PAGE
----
Skoda Octavia Bonneville car takes shape

We've got a new gallery of pictures to show how a brand new Skoda Octavia vRS has been transformed into a Bonneville speed car

We’ve got a new gallery of pictures that show the (less than gentle) process that goes into transforming a bog standard Octavia vRS into a Bonneville speed car. 

This is the Octavia vRS that evo is going to be taking to the salt flats for the famous Bonneville Speed Week later this year – when our very own Richard Meaden is going to be charged with making sure this becomes the fastest Skoda in history. We’ve already told you about some of the car’s technical highlights, but now it’s time to delve deeper into the story of the build. 

The red Octavia vRS arrived at VW Group’s Milton Keynes workshop brand new, and still wearing its protective plastic wrapping. That didn’t save it from being completely stripped down, with the whole interior and trim being removed, and most of it being put straight into the bin.

‘The car was brand new – it had just eight miles on the clock,’ says Ricky Elder, the project consultant in charge of the transformation. 

Next, the car was sent to Safety Devices where it was fitted with an extra-tough roll cage designed to dissipate the energy if the car crashes at 200mph. It’s far bigger than the sort of cage you’d find fitted to a normal saloon racer – Elder describes it as a ‘shark cage’ – featuring floor bars to ensure the driver is surrounded with protection on all sides. 

‘If it all goes wrong at 200mph there’s nothing to hit,’ says Elder, ‘you can crash for 1000 yards, easy.’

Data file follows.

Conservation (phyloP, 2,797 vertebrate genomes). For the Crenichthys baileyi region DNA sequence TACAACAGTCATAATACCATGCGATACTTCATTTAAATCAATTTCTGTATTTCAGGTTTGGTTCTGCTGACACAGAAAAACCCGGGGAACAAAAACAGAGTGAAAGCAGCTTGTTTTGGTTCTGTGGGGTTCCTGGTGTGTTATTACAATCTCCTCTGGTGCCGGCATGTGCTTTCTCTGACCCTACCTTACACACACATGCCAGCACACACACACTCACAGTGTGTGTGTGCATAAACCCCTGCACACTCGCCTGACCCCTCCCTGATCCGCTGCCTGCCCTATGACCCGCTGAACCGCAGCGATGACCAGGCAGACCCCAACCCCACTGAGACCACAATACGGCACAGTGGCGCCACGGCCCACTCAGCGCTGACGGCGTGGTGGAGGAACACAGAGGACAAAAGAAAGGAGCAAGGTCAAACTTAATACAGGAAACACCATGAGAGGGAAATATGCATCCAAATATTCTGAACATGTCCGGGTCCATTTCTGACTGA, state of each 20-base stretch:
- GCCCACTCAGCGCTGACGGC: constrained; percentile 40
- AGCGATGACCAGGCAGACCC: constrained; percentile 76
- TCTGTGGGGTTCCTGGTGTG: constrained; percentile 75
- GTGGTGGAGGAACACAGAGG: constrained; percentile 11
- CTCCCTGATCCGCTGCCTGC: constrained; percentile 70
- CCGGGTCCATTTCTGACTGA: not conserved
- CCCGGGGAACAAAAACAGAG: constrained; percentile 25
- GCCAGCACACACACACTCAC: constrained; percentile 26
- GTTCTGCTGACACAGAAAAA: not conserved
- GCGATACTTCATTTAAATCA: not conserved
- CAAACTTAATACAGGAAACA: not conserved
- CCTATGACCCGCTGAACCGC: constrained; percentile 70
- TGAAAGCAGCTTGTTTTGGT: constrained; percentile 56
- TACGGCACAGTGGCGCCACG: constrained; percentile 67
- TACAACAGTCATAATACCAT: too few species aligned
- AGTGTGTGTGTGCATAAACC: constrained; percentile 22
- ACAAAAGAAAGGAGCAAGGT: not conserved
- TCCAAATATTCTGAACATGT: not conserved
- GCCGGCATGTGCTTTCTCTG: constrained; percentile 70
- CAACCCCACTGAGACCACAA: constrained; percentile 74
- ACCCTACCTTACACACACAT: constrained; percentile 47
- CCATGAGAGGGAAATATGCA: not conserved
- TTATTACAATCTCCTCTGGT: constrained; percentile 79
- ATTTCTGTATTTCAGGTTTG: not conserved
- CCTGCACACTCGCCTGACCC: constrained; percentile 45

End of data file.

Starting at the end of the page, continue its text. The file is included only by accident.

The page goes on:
The standard Octavia engine has been strengthened and given a gas-flowed head – but the biggest change is the arrival of the monstrous Garrett G-05 turbocharger, the sort of blower normally used for hyper-tuned Nissan Skylines and Mitubishi Evos – which features a 65mm billet-cut compressor wheel.

‘The size of the turbo means it probably won’t start spooling until 4500rpm,’ says Elder, ‘because it’s a twin blade it’s effectively two compressor blades sat on top of each other. In theory you get twice as much air onto twice as many blades as a stock turbo. The engine will rev to around 7800rpm with peak power coming between 7300rpm and 7600rpm.’

To give the car its 200mph capability it’s been fitted with the gearbox from an Octavia Greenline, which means that 7700rpm should work out as 201mph in fifth gear. Different tyres and wheels will also be taken to allow the gearing to be altered – at 200mph the wheels are still going to be ‘slipping’ by between 6 and 12 percent, depending on the salt conditions. 

Now watch the video as Dickie meets the car for the first time by clicking here.

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